We first quantified reabsorption by defining a self-absorption cross section.4, 9 We performed experiments on liquid LSCs, that is, cuvettes filled with luminescent species with different Stokes' shifts. The self-absorption cross-section of the commercially available dyes Rhodamine 6G (LQE=95%) and Lumogen Orange (LQE=95%) were calculated to be 8.5% and 6.7%, respectively. We also prepared luminescent nanocrystals with different shapes—either dot-core (the core is a spherical dot), rod-shell (the shell is more of a rod and non-spherical), or core/multishell (both core and multishell are spherical)—and determined their reabsorption.10For Type I (cadmium selenide, CdSe), Type-II-iso (cadmium telluride / cadmium selenide / zinc sulfide, CdTe/CdSe/ZnS core/multishell), and Type-II-an (CdTe/CdSe dot-core/rod-shell) nanocrystals, the self-absorption cross sections were 52.2%, 2.5%, and 0.2%, respectively. LQE of the nanocrystals was 27% and 48%, for CdSe, and Type-II-iso nanocrystals, respectively.

We detected the emission intensity perpendicular to the excitation direction at the side of the cuvette as a function of excitation distance from the side. Emission intensity losses depended on the optical path length, and we were able to classify the luminescent species into three distinct groups according to their loss (see Table 1). We found that the larger the Stokes' shift, the lower the intensity loss.4

Table 1.Classifications of luminescent species according to their loss. The larger the Stokes' shift, the lower the loss. CdSe: Cadmium selenide. CdTe: Cadmium telluride. ZnS: Zinc sulfide.4
LossGroupStokes' Shift
Strong CdSe nanocrystals 5nm
Moderate Lumogen dye 10–20nm
Rhodamine dye
Low Type-II heteronanocrystals: ∼120nm
CdTe/CdSe/ZnS, core/multishell
CdTe/CdSe dot-core/rod-shell

Using a validated combined ray-tracing/Monte-Carlo model, we further demonstrated that the self-absorption cross section is a meaningful criterion for evaluating self-absorption losses in LSCs. Interestingly, improving the quantum yield reduces self-absorption losses only if the self-absorption is prevalent.9 Recently, Erickson and coworkers reported results on zero-reabsorption zinc selenide nanocrystals doped with manganese.11These QDs showed maxima in their absorption spectrum at 396nm and in their emission spectrum at 582nm. Although no efficiencies were reported, the concentration ratio was among the highest reported. The absorption maximum at 396nm clearly limits the LSC efficiency, and Erickson has suggested using CdSe doped with copper or indium phosphide nanocrystals to broaden the solar spectrum absorption. An even better match to the band gap of c-Si solar cells could be ytterbium-doped lead sulfide, which should have an emission maximum of ∼1000nm. An alternative approach has recently been reported by Meinardi and coworkers,12 who use the term ‘Stokes-shift-engineering:’ their LSCs with CdSe/CdS nanocrystals with giant shells did not show reabsorption losses.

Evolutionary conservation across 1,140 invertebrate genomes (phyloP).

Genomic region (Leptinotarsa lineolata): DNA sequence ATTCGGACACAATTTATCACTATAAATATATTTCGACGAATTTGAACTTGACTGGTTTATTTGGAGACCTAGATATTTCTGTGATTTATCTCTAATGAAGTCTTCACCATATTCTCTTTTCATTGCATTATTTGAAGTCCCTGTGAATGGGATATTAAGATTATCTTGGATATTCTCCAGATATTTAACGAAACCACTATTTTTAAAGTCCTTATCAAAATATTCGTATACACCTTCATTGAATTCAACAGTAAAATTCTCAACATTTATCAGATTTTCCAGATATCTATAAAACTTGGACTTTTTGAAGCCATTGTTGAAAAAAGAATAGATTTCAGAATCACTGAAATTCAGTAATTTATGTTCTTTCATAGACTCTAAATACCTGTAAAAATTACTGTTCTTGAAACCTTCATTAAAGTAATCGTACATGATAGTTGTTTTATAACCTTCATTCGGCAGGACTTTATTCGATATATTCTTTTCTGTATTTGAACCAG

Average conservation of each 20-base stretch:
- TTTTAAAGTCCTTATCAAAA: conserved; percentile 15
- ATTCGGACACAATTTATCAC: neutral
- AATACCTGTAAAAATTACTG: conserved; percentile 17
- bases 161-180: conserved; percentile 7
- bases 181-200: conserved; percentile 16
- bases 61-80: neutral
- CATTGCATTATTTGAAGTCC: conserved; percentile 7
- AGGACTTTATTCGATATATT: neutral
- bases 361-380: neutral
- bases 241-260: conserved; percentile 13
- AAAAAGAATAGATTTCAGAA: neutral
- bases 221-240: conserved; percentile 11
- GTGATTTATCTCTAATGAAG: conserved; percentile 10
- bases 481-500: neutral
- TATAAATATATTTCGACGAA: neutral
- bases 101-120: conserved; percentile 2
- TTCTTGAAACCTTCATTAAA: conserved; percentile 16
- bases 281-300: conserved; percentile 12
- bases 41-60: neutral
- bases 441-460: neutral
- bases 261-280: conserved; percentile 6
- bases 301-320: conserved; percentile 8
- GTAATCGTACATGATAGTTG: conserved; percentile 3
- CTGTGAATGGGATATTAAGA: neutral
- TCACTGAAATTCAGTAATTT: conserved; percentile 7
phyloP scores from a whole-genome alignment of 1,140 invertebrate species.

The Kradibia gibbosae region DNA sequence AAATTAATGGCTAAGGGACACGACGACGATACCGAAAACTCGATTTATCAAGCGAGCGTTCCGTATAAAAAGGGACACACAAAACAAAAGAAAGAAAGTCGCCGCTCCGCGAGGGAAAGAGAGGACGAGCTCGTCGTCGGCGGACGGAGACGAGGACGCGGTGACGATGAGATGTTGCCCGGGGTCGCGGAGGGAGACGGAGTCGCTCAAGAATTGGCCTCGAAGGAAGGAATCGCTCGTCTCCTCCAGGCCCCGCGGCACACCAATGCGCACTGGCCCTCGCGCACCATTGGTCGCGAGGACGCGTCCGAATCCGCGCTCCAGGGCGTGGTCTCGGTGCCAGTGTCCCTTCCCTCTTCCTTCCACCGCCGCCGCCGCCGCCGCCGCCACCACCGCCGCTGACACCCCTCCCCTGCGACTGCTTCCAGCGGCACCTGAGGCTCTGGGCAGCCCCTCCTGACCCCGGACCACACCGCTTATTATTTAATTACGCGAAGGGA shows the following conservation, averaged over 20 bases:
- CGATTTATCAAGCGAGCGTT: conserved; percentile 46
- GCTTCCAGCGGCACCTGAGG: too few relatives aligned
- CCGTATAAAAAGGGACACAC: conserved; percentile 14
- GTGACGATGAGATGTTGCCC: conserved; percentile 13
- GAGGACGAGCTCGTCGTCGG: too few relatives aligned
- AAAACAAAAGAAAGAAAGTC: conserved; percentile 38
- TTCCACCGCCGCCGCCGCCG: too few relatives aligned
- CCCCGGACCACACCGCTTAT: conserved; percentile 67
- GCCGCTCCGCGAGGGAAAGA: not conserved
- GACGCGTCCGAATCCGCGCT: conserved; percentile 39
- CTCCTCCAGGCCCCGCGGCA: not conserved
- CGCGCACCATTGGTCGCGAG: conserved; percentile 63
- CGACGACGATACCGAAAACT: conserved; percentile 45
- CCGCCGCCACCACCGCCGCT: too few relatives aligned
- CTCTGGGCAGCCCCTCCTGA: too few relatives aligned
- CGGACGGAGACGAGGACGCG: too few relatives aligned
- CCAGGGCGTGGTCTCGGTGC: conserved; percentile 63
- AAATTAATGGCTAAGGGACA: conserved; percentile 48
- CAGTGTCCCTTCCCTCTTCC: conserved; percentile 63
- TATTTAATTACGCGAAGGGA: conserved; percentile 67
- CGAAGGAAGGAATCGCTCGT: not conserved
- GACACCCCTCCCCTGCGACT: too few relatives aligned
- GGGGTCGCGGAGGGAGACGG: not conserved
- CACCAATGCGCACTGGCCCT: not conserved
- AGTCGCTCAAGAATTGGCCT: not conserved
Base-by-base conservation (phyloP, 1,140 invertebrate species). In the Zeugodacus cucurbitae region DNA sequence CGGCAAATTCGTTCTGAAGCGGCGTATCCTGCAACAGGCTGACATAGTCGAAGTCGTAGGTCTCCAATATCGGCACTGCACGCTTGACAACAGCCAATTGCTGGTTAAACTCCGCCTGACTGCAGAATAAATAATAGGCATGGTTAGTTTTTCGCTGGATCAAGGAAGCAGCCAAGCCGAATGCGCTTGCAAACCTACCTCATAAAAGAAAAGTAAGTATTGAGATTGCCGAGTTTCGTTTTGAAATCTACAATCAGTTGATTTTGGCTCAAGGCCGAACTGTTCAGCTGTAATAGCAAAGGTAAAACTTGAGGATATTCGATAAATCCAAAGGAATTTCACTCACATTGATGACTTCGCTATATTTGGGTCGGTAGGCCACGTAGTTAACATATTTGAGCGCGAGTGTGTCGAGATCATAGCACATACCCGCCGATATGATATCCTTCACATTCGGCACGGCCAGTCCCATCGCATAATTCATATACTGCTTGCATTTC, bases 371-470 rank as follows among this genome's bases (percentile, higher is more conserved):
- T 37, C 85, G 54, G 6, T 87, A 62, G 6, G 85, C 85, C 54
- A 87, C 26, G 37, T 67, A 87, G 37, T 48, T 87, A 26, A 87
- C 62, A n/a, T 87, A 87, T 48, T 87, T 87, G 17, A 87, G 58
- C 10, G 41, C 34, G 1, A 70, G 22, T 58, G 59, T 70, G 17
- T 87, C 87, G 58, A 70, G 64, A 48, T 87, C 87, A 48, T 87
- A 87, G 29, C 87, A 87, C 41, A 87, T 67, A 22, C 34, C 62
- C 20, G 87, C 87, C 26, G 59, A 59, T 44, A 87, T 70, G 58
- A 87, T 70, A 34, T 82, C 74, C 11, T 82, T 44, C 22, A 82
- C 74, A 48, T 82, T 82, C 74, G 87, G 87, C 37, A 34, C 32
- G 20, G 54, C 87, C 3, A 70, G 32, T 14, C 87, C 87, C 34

In conclusion, (un)doped inorganic nanocrystals with high Stokes' shift and consequently low self-absorption cross section would be suitable candidates for use in highly efficient LSCs, provided their LQE can be increased to values approaching that of dyes.13 This undoubtedly would lead to device efficiency values beyond 10%. We are now focusing on increasing LSC efficiency by developing high-LQE CdTe/CdSe Type-II nanocrystals, which requires improvements in synthesis.

The author gratefully acknowledges Zachar Krumer, Celso de Mello Donegá and Ruud Schropp in making this LSC endeavor a successful one. This work was partly financially supported by the Netherlands Foundation for Fundamental Research on Matter (FOM) and HyET Solar as part of their Joint Solar Program 2.


Wilfried van Sark
Copernicus Institute Utrecht University
Utrecht, The Netherlands

Wilfried van Sark is an associate professor. He has more than 30 years experience in the field of photovoltaics—c-Si, amorphous silicon, III–V—ranging from cell development and spectrum conversion for next-generation photovoltaics to performance of solar cells and systems, policy, and cost development.


References: